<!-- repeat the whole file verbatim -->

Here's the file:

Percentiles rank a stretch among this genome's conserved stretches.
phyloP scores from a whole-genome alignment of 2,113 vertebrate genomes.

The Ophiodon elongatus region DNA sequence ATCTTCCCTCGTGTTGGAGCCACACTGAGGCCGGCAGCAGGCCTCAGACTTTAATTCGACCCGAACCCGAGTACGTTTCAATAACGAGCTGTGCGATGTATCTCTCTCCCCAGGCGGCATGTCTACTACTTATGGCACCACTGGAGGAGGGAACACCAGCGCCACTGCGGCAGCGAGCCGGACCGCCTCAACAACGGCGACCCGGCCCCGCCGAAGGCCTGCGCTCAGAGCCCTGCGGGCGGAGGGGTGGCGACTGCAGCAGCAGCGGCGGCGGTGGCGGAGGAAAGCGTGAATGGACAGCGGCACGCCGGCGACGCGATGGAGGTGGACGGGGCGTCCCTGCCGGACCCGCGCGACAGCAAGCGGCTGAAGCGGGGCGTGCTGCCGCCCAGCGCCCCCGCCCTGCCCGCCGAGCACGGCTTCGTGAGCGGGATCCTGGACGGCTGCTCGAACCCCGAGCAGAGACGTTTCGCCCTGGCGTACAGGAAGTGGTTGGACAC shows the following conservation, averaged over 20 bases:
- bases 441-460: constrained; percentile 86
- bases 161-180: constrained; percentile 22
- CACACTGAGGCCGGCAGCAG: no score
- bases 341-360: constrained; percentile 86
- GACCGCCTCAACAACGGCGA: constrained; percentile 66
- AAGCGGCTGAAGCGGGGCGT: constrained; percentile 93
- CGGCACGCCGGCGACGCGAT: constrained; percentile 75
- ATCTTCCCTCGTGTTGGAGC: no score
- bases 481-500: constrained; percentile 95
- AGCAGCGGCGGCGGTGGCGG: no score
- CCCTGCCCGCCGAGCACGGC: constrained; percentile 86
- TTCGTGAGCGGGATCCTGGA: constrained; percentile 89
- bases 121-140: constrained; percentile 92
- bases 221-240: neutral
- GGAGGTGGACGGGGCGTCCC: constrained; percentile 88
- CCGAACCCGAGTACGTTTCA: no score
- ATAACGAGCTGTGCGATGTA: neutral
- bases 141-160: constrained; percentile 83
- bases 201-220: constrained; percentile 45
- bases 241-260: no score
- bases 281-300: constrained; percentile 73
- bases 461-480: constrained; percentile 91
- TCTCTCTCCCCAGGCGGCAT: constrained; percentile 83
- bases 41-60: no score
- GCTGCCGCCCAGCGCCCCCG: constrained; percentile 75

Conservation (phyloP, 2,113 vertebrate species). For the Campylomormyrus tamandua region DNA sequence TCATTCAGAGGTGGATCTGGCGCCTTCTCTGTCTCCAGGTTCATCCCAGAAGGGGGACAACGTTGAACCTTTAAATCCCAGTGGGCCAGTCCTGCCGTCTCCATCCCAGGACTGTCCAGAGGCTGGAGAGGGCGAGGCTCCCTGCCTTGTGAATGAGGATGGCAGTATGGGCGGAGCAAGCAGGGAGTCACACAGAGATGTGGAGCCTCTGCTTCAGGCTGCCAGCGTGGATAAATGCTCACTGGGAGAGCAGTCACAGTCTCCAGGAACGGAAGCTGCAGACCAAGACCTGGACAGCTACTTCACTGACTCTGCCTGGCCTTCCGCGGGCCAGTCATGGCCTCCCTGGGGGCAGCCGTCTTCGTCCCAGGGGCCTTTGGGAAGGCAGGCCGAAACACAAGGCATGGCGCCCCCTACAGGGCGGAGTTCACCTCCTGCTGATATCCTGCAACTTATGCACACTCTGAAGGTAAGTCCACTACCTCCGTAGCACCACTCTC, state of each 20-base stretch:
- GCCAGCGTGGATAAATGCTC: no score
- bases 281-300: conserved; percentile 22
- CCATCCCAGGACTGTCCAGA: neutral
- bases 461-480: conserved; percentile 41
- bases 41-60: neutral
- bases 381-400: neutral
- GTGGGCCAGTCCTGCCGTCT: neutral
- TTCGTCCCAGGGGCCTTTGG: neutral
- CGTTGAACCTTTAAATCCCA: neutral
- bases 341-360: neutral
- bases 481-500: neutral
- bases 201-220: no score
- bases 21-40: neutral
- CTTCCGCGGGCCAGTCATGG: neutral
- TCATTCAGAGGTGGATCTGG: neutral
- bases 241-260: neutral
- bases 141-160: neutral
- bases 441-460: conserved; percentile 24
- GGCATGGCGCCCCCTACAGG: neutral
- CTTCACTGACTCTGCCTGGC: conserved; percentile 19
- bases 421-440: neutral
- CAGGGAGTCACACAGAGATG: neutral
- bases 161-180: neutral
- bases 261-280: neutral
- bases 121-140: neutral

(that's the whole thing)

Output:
Percentiles rank a stretch among this genome's conserved stretches.
phyloP scores from a whole-genome alignment of 2,113 vertebrate genomes.

The Ophiodon elongatus region DNA sequence ATCTTCCCTCGTGTTGGAGCCACACTGAGGCCGGCAGCAGGCCTCAGACTTTAATTCGACCCGAACCCGAGTACGTTTCAATAACGAGCTGTGCGATGTATCTCTCTCCCCAGGCGGCATGTCTACTACTTATGGCACCACTGGAGGAGGGAACACCAGCGCCACTGCGGCAGCGAGCCGGACCGCCTCAACAACGGCGACCCGGCCCCGCCGAAGGCCTGCGCTCAGAGCCCTGCGGGCGGAGGGGTGGCGACTGCAGCAGCAGCGGCGGCGGTGGCGGAGGAAAGCGTGAATGGACAGCGGCACGCCGGCGACGCGATGGAGGTGGACGGGGCGTCCCTGCCGGACCCGCGCGACAGCAAGCGGCTGAAGCGGGGCGTGCTGCCGCCCAGCGCCCCCGCCCTGCCCGCCGAGCACGGCTTCGTGAGCGGGATCCTGGACGGCTGCTCGAACCCCGAGCAGAGACGTTTCGCCCTGGCGTACAGGAAGTGGTTGGACAC shows the following conservation, averaged over 20 bases:
- bases 441-460: constrained; percentile 86
- bases 161-180: constrained; percentile 22
- CACACTGAGGCCGGCAGCAG: no score
- bases 341-360: constrained; percentile 86
- GACCGCCTCAACAACGGCGA: constrained; percentile 66
- AAGCGGCTGAAGCGGGGCGT: constrained; percentile 93
- CGGCACGCCGGCGACGCGAT: constrained; percentile 75
- ATCTTCCCTCGTGTTGGAGC: no score
- bases 481-500: constrained; percentile 95
- AGCAGCGGCGGCGGTGGCGG: no score
- CCCTGCCCGCCGAGCACGGC: constrained; percentile 86
- TTCGTGAGCGGGATCCTGGA: constrained; percentile 89
- bases 121-140: constrained; percentile 92
- bases 221-240: neutral
- GGAGGTGGACGGGGCGTCCC: constrained; percentile 88
- CCGAACCCGAGTACGTTTCA: no score
- ATAACGAGCTGTGCGATGTA: neutral
- bases 141-160: constrained; percentile 83
- bases 201-220: constrained; percentile 45
- bases 241-260: no score
- bases 281-300: constrained; percentile 73
- bases 461-480: constrained; percentile 91
- TCTCTCTCCCCAGGCGGCAT: constrained; percentile 83
- bases 41-60: no score
- GCTGCCGCCCAGCGCCCCCG: constrained; percentile 75

Conservation (phyloP, 2,113 vertebrate species). For the Campylomormyrus tamandua region DNA sequence TCATTCAGAGGTGGATCTGGCGCCTTCTCTGTCTCCAGGTTCATCCCAGAAGGGGGACAACGTTGAACCTTTAAATCCCAGTGGGCCAGTCCTGCCGTCTCCATCCCAGGACTGTCCAGAGGCTGGAGAGGGCGAGGCTCCCTGCCTTGTGAATGAGGATGGCAGTATGGGCGGAGCAAGCAGGGAGTCACACAGAGATGTGGAGCCTCTGCTTCAGGCTGCCAGCGTGGATAAATGCTCACTGGGAGAGCAGTCACAGTCTCCAGGAACGGAAGCTGCAGACCAAGACCTGGACAGCTACTTCACTGACTCTGCCTGGCCTTCCGCGGGCCAGTCATGGCCTCCCTGGGGGCAGCCGTCTTCGTCCCAGGGGCCTTTGGGAAGGCAGGCCGAAACACAAGGCATGGCGCCCCCTACAGGGCGGAGTTCACCTCCTGCTGATATCCTGCAACTTATGCACACTCTGAAGGTAAGTCCACTACCTCCGTAGCACCACTCTC, state of each 20-base stretch:
- GCCAGCGTGGATAAATGCTC: no score
- bases 281-300: conserved; percentile 22
- CCATCCCAGGACTGTCCAGA: neutral
- bases 461-480: conserved; percentile 41
- bases 41-60: neutral
- bases 381-400: neutral
- GTGGGCCAGTCCTGCCGTCT: neutral
- TTCGTCCCAGGGGCCTTTGG: neutral
- CGTTGAACCTTTAAATCCCA: neutral
- bases 341-360: neutral
- bases 481-500: neutral
- bases 201-220: no score
- bases 21-40: neutral
- CTTCCGCGGGCCAGTCATGG: neutral
- TCATTCAGAGGTGGATCTGG: neutral
- bases 241-260: neutral
- bases 141-160: neutral
- bases 441-460: conserved; percentile 24
- GGCATGGCGCCCCCTACAGG: neutral
- CTTCACTGACTCTGCCTGGC: conserved; percentile 19
- bases 421-440: neutral
- CAGGGAGTCACACAGAGATG: neutral
- bases 161-180: neutral
- bases 261-280: neutral
- bases 121-140: neutral